16:06 PM

Bellevue University Alumna Continues Connection Through Professional Ties

Since Brandy Wallar graduated from Bellevue University in 2021 with a master’s degree in professional studies, her connection to the university has remained strong … grown, even.  

When she was promoted to interim president and CEO of New Visions Homeless Services – roles that have since become permanent – Wallar sought out the opportunity to continue working closely with the “amazing team and programming” at Bellevue University.

“One of my missions in my organization is to have everyone who enters our doors leave in a better place, including our team members,” Wallar said.

So, she reached out to Bellevue University to learn more about its education benefits program for employers and their teams. New Visions Homeless Services is now ready to launch this program, providing up to $5,250 per year in tuition assistance, for all of its employees.

“After connecting with Jerry Dempsey (senior director of strategic partnerships at Bellevue (University) about this program, we found out there were several other ways to partner to have an impact in our community,” Wallar added.

She explained how New Visions Homeless Services operates two campuses, one in Council Bluffs and another targeted toward veterans in Omaha.

“Bellevue University’s focus on serving veterans resulted in several of their team members visiting our campus and ultimately supporting our veterans on Veterans Day with brand-new backpacks filled with essential items,” Wallar said. “I was very impressed with Stan Hawkins, director of veteran services at Bellevue University, during one of our visits and asked him to serve on our board of directors. Stan recently accepted a position so he can continue to use his experience not only from Bellevue, but also as a veteran himself to better the lives of those who served our county.”

New Visions Homeless Services’ connections with the university continue. During Wallar’s visit with Hawkins and Dempsey, they talked in detail about the need for mental health services.

“Stan and Jerry both reached out to me about an amazing opportunity where one of Bellevue’s generous donors offered to pay for individuals to go through the university’s Mental Health Technician Certification Program,” Wallar said. “One of my team members who previously experienced homelessness but who has overcome that crisis and recently bought her own home as a single mother was excited to take advantage of the program and started the classes last week.”

I was able to pull all these learning experiences together through Bellevue University's innovative programming.

Brandy Wallar, Bellevue University Alumna and CEO, New Visions Homeless Services

Wallar added that she’s since spoken with a local funder, who’s expected to fund a new position for this woman after graduation so she can focus on New Visions Homeless Services’ guests who are experiencing a mental health crisis.

“This amazing opportunity to expand my team was spurred on through Bellevue University’s dedication to bettering and strengthening our communities in more than just a traditional student and school relationship,” Wallar said.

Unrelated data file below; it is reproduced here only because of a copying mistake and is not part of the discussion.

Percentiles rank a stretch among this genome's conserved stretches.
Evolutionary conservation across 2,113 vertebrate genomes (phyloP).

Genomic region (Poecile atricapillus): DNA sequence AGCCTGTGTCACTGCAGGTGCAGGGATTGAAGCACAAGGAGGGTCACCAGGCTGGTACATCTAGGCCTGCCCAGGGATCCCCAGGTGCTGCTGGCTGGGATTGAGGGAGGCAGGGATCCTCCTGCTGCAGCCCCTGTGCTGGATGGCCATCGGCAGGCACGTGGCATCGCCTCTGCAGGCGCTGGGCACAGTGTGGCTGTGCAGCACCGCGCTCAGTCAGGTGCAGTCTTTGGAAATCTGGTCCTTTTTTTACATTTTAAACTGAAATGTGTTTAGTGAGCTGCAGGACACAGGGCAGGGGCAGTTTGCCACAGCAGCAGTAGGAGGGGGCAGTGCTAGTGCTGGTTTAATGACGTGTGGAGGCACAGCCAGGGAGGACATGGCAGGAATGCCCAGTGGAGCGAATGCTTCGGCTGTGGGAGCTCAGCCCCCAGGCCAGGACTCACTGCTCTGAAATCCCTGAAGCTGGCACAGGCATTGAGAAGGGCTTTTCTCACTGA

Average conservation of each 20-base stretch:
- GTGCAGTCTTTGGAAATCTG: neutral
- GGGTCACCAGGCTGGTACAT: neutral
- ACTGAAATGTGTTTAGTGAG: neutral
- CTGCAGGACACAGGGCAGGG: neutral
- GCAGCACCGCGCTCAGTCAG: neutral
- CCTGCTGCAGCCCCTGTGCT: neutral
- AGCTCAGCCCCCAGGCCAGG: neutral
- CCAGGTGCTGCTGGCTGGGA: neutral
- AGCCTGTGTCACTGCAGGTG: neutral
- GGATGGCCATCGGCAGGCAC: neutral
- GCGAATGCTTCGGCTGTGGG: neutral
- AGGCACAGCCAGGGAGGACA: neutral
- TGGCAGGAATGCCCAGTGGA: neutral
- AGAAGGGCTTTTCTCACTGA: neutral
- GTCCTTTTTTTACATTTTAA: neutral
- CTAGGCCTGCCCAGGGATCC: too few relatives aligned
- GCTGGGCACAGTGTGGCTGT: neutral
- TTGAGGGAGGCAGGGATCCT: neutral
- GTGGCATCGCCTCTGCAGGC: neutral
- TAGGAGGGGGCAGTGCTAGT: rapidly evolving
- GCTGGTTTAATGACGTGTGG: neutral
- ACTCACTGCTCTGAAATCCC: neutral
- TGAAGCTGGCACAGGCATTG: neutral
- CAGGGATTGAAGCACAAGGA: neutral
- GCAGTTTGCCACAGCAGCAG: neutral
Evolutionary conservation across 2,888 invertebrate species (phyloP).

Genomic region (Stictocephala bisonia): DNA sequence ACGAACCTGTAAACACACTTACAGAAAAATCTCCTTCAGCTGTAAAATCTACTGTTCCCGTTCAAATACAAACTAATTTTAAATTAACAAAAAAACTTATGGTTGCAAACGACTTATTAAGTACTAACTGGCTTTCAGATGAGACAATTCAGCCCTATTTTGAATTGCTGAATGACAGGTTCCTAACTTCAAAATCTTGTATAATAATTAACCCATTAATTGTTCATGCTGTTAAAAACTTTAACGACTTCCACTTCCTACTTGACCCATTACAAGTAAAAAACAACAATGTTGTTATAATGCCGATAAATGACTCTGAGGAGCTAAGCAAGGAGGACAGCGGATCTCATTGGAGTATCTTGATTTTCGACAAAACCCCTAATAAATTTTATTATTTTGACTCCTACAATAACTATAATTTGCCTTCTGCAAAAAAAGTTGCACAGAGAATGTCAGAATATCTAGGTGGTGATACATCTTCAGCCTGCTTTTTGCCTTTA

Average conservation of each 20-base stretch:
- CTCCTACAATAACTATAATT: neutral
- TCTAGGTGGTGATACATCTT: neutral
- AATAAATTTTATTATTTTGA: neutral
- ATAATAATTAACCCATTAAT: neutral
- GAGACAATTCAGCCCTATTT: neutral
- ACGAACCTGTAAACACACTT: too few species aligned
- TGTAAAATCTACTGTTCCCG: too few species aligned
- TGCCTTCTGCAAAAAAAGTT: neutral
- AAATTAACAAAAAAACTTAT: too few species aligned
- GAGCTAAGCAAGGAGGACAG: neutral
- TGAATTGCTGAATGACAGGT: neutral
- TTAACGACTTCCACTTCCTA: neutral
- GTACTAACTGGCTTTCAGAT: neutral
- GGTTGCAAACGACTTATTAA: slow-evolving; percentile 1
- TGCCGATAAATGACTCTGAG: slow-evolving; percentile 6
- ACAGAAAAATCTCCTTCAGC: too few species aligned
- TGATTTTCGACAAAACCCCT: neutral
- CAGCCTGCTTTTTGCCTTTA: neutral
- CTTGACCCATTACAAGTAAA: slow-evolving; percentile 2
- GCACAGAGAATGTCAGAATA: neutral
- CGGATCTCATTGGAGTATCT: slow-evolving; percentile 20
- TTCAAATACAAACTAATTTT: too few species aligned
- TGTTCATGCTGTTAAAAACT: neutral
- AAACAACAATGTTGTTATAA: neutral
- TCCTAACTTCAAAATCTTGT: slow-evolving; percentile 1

While Wallar’s professional connections with Bellevue University have clearly made a big impact on the lives of others, her education from the university has affected her personally, as well.

Her time within the professional studies master’s program enabled Wallar to cherry-pick classes from different course catalogs. 

“Looking to become a CEO/executive director of a non-profit, this program appealed to me as you must have several skillsets and knowledge as a leader in a non-profit organization,” she said. “This program allowed me to take courses out in clinical counseling, human services and others that have proven to be valuable in building my skillset as a leader in my sector. As a non-profit leader, especially in homeless services, you need to have emotional intelligence and understand mental illness, all while balancing budgets, making ethical decisions, and developing policies and procedures around best practices in the human service field.  I was able to pull all these learning experiences together through Bellevue's innovative programming.”

Wallar added that she had just started her second semester at the university when the pandemic hit. Working in homeless services and food security, New Visions Homeless Services went from serving around 2,000 individuals a year to over 20,000. She was also in charge of expanding and starting five new programs during the height of the pandemic, all while being enrolled at Bellevue University and helping her own children navigate online schooling while she was still going into the office every day. 

“My professors and advisor were amazing to work with and very understanding and accommodating to my personal and work schedules,” Wallar said. “It allowed me to not withdraw from classes but continue my educational journey throughout the pandemic.”

Looking to the future, Wallar plans to continue building strong relationships with community partners like Bellevue University to break down barriers for people experiencing hunger and homelessness and provide long-lasting safe housing opportunities for those experiencing homelessness.

“I am blown away by the opportunities that Bellevue University has afforded not only myself but my organization in less than two years since graduating with my degree,” Wallar said. “I am excited to see the amazing things that our collaboration is going to do for our community in the future.”

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